Woman’s hearing aids no longer working well and she is straining to hear.

Your hearing aids should help you hear better right? When they aren’t working properly, it can be thoroughly infuriating, it’s a total “You had ONE job” situation. Here’s the good news, with regular upkeep, your hearing aids should continue to function efficiently.

Go through this list before you do anything rash. If it’s not one of these ordinary problems, it might be time to pay us a visit to make sure there isn’t a more substantial issue. Your hearing may have changed, for instance, or you might need a hearing aid recalibration.

Potential Pitfall: Low Batteries

Hearing aid batteries, while improving in quality, still require recharging and replacing occasionally. That means that it’s essential to maintain your hearing aids’ batteries. If it seems as if the sound is diminishing or cutting in and out, check your battery first.

The fix: Keep ‘em Fresh

Investing in a battery tester, particularly if you like to stock up, is a smart idea. Batteries have a shelf life so the last batteries in the pack may not have the same voltage as the first few even if you keep them sealed. Another trick: When you open new batteries, wait 5 minutes before putting them in. This can help the batteries last longer by allowing the zinc to become active.

Potential Pitfall: Gross Things Like Wax And Grime

No matter how clean you keep your ears, and if you have a tough time hearing, you’re a lot more likely than the average person to pay attention to earwax, your hearing aids are going to accumulate dirt and debris. If you can hear but sounds seem distorted or a bit off, dirt could be the cause.

The fix: Clean ‘em Out—And Keep Them Clean!

There are lots of products available specifically for cleaning hearing aids, but you can DIY it with things you already have around the house. Once you’ve disassembled your hearing aids, use a soft, microfiber cloth (like you’d use to clean the screen of a computer or smartphone) to wipe down the hardware.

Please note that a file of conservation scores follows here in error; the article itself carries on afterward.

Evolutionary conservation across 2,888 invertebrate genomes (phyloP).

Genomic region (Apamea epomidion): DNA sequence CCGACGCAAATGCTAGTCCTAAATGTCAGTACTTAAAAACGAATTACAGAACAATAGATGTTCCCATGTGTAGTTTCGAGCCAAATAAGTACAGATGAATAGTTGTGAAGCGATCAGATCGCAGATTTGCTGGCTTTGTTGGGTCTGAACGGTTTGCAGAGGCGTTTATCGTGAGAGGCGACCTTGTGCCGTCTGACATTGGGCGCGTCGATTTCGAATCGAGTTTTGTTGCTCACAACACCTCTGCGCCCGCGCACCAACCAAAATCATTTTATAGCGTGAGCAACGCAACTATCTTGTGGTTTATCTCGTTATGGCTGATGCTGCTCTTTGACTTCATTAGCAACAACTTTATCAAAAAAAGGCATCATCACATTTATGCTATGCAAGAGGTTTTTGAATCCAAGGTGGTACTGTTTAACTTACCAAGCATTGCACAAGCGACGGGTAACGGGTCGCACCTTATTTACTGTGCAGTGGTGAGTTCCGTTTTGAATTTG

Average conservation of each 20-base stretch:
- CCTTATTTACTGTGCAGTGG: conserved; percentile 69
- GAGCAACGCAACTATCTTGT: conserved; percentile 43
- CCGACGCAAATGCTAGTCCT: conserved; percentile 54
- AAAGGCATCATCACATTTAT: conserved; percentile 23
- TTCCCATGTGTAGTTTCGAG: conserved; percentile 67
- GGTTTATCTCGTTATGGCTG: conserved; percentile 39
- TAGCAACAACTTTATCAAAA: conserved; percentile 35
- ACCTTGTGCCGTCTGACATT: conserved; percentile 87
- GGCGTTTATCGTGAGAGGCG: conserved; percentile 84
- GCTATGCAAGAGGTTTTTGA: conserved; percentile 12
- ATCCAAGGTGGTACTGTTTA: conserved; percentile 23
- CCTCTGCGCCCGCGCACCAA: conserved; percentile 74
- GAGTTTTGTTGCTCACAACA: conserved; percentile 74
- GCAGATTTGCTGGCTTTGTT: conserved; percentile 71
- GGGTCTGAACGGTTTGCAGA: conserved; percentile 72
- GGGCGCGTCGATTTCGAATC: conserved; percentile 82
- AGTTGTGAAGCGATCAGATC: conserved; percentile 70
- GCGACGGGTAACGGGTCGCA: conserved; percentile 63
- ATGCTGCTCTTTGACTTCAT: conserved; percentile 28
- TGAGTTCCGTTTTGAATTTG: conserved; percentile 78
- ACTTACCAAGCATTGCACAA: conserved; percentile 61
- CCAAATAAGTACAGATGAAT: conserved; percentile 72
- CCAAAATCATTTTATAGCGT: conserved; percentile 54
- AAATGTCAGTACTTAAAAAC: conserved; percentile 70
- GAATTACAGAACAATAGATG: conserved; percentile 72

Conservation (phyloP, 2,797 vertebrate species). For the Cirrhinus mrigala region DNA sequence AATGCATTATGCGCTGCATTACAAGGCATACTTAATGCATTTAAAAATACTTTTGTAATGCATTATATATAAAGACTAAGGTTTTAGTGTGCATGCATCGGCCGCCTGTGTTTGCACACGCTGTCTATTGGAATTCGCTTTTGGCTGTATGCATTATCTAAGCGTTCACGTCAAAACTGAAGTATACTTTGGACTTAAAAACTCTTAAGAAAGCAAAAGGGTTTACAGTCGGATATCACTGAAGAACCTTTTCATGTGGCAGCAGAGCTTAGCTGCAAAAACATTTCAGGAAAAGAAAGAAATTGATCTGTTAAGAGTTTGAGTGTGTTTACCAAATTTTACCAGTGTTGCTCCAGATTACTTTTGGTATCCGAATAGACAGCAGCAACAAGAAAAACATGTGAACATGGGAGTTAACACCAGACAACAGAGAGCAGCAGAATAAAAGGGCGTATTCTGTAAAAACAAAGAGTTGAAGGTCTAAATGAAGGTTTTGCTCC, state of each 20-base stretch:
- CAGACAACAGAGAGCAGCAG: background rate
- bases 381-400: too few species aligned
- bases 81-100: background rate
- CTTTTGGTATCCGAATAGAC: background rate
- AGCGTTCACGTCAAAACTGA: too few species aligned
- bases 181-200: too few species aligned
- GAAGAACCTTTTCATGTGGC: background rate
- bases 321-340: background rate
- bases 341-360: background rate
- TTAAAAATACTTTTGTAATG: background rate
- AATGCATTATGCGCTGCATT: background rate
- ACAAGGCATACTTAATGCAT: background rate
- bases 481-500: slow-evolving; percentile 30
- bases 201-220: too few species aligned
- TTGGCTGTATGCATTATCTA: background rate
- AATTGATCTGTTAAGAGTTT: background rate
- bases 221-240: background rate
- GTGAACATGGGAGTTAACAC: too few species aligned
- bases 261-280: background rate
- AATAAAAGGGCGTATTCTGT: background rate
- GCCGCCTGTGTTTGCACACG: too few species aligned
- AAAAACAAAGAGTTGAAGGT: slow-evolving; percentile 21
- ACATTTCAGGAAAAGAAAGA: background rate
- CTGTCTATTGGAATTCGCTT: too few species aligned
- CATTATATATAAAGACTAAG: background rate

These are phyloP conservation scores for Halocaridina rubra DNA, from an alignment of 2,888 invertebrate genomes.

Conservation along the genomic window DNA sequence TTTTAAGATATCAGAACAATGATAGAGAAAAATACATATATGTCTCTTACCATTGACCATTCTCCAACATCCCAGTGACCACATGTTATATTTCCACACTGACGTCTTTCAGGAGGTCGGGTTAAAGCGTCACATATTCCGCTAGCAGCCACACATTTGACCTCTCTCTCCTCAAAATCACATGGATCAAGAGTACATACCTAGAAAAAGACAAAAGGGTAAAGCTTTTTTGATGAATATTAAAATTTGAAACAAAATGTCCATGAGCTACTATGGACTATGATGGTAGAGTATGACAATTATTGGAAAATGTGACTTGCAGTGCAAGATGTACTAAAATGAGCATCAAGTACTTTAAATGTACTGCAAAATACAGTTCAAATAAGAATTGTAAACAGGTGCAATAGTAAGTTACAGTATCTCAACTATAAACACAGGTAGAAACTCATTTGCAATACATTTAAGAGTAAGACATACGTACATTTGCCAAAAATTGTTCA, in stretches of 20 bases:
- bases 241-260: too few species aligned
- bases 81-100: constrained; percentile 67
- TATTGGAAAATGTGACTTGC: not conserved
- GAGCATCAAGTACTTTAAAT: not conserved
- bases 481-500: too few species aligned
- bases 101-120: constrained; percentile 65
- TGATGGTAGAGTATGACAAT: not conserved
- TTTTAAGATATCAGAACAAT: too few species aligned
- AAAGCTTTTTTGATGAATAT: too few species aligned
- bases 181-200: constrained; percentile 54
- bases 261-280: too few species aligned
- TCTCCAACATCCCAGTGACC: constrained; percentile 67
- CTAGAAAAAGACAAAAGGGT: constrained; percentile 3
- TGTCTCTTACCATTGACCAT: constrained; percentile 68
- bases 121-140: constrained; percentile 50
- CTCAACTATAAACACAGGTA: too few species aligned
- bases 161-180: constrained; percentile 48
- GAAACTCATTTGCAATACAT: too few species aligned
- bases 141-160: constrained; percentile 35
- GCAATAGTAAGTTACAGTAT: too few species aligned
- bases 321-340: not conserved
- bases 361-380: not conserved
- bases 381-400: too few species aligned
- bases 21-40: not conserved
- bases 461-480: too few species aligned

You can help keep your hearing aids from attracting excess grime by employing simple hygiene habits. Whenever you do something that calls for liquid or dampness, like washing your face or styling your hair, take your hearing aids out and make sure your hands aren’t wet when handling them.

Potential Pitfall: Trapped Moisture

Even a small amount of moisture can really damage your hearing aid (you don’t need to be submerged, even a sweat can be an issue). Even humidity in the air can be a problem, clogging up the hearing aid’s air vents or draining faster. Problems ranging from distortion to static or even crackling might happen depending on how much moisture is inside. They might even seem to stop working.

The fix: Keep ‘em Dry

Leave the battery door open when you store your hearing aid overnight and any longer than that, remove the battery. It takes almost zero effort and ensures that air can circulate, and any captured moisture can escape.

Store hearing aids in a cool, dry place. The bedroom is a smart spot, skip the kitchen or bathroom. Keeping them in the bathroom might seem convenient but there’s just too much moisture. If you live in a humid environment, you may want to think about investing in a hearing aid storage box. Most models use a desiccant in the form of a little moisture absorbing packet, but some more expensive models remove moisture with electronics.

If you’ve tried all of these and none of them are helping then it might be time for you to give us a call.

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The site information is for educational and informational purposes only and does not constitute medical advice. To receive personalized advice or treatment, schedule an appointment.
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